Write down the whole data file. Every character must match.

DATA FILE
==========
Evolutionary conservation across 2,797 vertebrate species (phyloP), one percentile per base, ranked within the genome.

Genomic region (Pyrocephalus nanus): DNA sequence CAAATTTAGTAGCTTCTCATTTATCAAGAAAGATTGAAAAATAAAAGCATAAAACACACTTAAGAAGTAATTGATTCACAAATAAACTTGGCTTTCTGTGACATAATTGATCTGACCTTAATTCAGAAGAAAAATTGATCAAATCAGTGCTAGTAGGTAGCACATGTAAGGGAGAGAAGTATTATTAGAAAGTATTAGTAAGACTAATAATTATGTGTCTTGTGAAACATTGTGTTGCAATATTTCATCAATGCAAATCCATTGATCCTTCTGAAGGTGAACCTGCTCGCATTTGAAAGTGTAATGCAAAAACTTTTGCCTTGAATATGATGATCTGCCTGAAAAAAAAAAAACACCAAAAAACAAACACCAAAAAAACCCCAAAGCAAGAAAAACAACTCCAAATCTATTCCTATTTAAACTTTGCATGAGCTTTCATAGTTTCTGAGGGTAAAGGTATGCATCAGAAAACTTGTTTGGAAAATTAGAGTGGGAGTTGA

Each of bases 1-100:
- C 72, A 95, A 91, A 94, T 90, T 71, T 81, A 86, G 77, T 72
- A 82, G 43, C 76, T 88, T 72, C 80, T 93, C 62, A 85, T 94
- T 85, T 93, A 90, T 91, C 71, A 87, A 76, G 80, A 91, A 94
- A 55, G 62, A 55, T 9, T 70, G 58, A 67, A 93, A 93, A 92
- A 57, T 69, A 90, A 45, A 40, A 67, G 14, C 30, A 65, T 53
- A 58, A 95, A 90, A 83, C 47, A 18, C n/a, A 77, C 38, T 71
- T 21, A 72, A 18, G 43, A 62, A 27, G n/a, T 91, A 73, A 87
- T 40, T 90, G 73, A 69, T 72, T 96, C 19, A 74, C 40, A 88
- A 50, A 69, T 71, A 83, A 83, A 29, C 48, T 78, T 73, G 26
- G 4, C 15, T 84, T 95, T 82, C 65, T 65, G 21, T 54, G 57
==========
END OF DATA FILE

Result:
Evolutionary conservation across 2,797 vertebrate species (phyloP), one percentile per base, ranked within the genome.

Genomic region (Pyrocephalus nanus): DNA sequence CAAATTTAGTAGCTTCTCATTTATCAAGAAAGATTGAAAAATAAAAGCATAAAACACACTTAAGAAGTAATTGATTCACAAATAAACTTGGCTTTCTGTGACATAATTGATCTGACCTTAATTCAGAAGAAAAATTGATCAAATCAGTGCTAGTAGGTAGCACATGTAAGGGAGAGAAGTATTATTAGAAAGTATTAGTAAGACTAATAATTATGTGTCTTGTGAAACATTGTGTTGCAATATTTCATCAATGCAAATCCATTGATCCTTCTGAAGGTGAACCTGCTCGCATTTGAAAGTGTAATGCAAAAACTTTTGCCTTGAATATGATGATCTGCCTGAAAAAAAAAAAACACCAAAAAACAAACACCAAAAAAACCCCAAAGCAAGAAAAACAACTCCAAATCTATTCCTATTTAAACTTTGCATGAGCTTTCATAGTTTCTGAGGGTAAAGGTATGCATCAGAAAACTTGTTTGGAAAATTAGAGTGGGAGTTGA

Each of bases 1-100:
- C 72, A 95, A 91, A 94, T 90, T 71, T 81, A 86, G 77, T 72
- A 82, G 43, C 76, T 88, T 72, C 80, T 93, C 62, A 85, T 94
- T 85, T 93, A 90, T 91, C 71, A 87, A 76, G 80, A 91, A 94
- A 55, G 62, A 55, T 9, T 70, G 58, A 67, A 93, A 93, A 92
- A 57, T 69, A 90, A 45, A 40, A 67, G 14, C 30, A 65, T 53
- A 58, A 95, A 90, A 83, C 47, A 18, C n/a, A 77, C 38, T 71
- T 21, A 72, A 18, G 43, A 62, A 27, G n/a, T 91, A 73, A 87
- T 40, T 90, G 73, A 69, T 72, T 96, C 19, A 74, C 40, A 88
- A 50, A 69, T 71, A 83, A 83, A 29, C 48, T 78, T 73, G 26
- G 4, C 15, T 84, T 95, T 82, C 65, T 65, G 21, T 54, G 57